Correcting Media Misinformation

Asian American & Pacific Islander Heritage Month (and beyond) Lesson Idea

Frequently primary sources can tell the story of wartime racism, stereotyping, and government misinformation.  I came across this film in the Internet Archives made by the U.S. Office of War Information Bureau of Motion Pictures (1943) that certainly provides an example.  

https://dn790001.ca.archive.org/0/items/Japanese1943/Japanese1943.mp4

Screen shot from 1943 film on Japanese Internment
Screen shot from 1943 film on Japanese Internment - Internet Archive.


Lesson Idea

Challenge students to research photos in the library of Congress on Japanese American Incarceration. Next they can design & create a Keynote using the built in Record Audio tool to capture their own narration that more accurately tells the story. They might even be able to interview family or community members to add to the narrative.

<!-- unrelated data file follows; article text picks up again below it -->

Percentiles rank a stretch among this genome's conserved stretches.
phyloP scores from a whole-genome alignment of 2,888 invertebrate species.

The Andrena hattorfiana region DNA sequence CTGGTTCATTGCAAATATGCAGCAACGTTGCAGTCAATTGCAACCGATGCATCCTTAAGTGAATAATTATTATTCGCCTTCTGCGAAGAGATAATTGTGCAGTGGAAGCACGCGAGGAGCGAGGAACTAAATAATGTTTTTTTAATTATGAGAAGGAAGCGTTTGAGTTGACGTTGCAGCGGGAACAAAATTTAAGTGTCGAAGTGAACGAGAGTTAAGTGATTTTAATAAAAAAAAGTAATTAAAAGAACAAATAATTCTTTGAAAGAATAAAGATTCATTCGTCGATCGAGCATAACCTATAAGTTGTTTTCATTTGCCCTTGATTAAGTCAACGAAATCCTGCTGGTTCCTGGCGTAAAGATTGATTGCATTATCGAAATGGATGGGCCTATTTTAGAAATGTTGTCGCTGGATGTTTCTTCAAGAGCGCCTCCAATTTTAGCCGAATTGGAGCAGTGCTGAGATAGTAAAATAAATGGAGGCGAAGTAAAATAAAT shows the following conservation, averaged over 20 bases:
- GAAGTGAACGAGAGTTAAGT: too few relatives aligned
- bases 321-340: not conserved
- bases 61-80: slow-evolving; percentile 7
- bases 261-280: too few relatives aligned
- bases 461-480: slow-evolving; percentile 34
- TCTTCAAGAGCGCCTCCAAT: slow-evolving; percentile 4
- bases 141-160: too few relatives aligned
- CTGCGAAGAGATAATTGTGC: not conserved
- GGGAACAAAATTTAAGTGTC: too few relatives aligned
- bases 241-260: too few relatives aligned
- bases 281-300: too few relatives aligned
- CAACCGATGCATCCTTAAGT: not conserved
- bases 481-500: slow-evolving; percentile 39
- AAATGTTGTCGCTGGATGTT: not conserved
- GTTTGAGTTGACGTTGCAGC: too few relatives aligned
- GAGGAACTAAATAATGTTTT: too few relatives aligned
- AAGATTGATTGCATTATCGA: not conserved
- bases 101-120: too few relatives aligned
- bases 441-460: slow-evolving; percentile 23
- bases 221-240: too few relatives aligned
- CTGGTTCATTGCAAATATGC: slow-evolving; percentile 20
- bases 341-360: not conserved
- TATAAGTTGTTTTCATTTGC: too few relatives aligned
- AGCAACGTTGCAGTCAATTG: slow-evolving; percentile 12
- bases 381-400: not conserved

For example, how might students narrate these primary sources after researching valid sources on Japanese American Incarceration? 

 Certainly for history classes, viewing the film made by the Office of War Information Bureau of Motion Pictures and discussing, is one approach to learning. But having students work closely with the words and images to develop a media response takes that learning one step further. Asking students, “How do we correct misinformation or misrepresentation and misinterpretation of media?” and sending them on a media creation task, can lead to very powerful learning.  

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